Dev Chair : The Vista Tax
On the other hand as a .Net software developer, Vista is both a blessing and a curse. I want every single Windows user migrated to Vista as soon as possible because having the .Net framework included as part of Vista's standard installation is a very big deal. This means that application installers will no longer need to check for the presence of the .Net framework or provide a method to automatically download and install it if absent. This is a huge time and effort savings for the user as the framework is a large download. Also some users are turned off by the mere idea of downloading yet another component in order to run an application in XP. With the framework part of the OS, users will have one less thing to worry about.
Further, version 3 of the .Net framework contains a number of new technologies that are very useful for developers. Windows Communication Framework (WCF) provides developers many tools to incorporate communication protocol and web services in their applications quickly and securely. The Windows Presentation Framework (WPF) will further allow developers to write UI code in more abstract, and most importantly, testable fashion.
But, and there is always a but, Vista's improved security also brings along the UAC. To regular users, UAC will probably just another obstacle in their daily computer usage. But to developers, UAC presents a whole new dimension of complexity with regards to application installation and user interaction.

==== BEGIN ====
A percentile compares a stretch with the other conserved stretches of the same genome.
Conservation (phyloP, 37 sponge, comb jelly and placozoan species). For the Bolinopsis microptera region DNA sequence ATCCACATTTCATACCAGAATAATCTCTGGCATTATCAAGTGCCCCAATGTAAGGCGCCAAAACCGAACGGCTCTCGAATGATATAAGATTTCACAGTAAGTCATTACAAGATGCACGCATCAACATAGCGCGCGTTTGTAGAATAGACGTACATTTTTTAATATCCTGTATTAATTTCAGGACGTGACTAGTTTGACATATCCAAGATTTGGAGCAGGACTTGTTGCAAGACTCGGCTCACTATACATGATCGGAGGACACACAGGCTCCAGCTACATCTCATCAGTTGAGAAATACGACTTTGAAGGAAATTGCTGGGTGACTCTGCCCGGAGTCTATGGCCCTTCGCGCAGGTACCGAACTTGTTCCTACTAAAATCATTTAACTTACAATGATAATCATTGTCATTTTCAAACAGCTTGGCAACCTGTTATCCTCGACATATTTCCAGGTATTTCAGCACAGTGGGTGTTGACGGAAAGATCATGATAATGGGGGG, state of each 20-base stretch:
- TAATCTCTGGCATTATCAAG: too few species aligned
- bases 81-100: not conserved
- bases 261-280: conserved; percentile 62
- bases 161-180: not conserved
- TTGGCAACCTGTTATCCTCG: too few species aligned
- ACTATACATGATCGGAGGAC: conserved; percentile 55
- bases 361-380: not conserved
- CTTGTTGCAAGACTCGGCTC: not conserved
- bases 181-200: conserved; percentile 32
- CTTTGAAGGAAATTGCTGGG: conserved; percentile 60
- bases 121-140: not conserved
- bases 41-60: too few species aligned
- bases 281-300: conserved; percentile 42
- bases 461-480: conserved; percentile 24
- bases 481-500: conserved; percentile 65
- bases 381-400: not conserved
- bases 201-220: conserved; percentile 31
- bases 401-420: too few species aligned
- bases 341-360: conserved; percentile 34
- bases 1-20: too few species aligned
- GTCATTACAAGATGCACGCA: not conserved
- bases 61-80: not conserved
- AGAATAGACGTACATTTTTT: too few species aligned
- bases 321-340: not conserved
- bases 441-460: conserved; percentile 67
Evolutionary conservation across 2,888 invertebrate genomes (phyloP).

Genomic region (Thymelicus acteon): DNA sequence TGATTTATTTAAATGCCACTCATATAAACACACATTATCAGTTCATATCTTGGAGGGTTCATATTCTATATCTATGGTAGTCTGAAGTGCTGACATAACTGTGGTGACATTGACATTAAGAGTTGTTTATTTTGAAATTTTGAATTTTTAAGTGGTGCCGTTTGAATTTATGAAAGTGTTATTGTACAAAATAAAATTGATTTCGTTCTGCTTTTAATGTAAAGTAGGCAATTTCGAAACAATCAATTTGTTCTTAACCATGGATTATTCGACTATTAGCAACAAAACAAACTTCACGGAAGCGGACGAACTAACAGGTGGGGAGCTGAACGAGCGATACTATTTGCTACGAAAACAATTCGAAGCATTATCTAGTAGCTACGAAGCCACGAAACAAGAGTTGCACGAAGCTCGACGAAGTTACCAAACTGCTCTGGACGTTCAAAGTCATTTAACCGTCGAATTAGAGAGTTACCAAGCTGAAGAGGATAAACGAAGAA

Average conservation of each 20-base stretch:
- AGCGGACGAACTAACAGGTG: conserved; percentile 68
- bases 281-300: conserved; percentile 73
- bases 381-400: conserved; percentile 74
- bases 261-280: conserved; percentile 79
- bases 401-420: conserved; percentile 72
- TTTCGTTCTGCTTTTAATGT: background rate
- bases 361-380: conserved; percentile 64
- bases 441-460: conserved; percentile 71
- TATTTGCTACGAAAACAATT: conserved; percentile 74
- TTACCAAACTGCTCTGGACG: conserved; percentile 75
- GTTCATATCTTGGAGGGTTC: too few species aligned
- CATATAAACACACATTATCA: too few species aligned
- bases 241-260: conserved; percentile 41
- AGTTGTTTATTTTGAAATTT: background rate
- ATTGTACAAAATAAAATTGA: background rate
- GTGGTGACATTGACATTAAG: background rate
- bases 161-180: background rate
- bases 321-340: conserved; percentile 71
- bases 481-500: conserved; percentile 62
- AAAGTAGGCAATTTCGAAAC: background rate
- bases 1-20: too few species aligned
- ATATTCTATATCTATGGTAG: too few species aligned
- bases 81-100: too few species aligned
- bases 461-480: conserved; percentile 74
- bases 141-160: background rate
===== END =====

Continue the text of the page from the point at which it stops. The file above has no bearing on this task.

In an ideal world, an application running on Vista will only require administrator access/permission during the initial installation. All subsequent usage will be allowed even with the lowest user access level with the minimum amount of UAC intervention. If the application is relatively straightforward and does not have legacy dependencies such as COM components then just copying files to the Program Files directory should work fine. If legacy dependencies exist then UAC will kick in during the installation process and its effect can be different from what might have been expected. Microsoft acknowledges this is a complex issue and has a comprehensive range of MSDN documents detailing this topic. But there are infinite scenarios in real-world deployment so each developer must go through their existing installer with a fine-toothed comb to ensure the user experience is smooth and pleasant.
All these assume that the installer is created using Microsoft's own MSI technology which provides extended capability over other installers such as NSIS or Inno Setup, because MSI runs as a Windows service in Vista. This allows 'deep' access to the OS without triggering UAC as one would with non-MSI based installers.
This presents a dilemma to developers, such as myself, who currently do not use MSI. Should I spend time modifying and testing the existing installer so the user experience in Vista is optimum -- a process with an unknown volume of work involved -- or should I convert completely to MSI to take advantage of the deep hooks MSI provides in Vista; even if that means starting completely from scratch?
This is just one of many issues that developers need to grapple with when delving into Vista. I am sure I will find out more as I continue to sink deeper into Vista compatibility in the near future.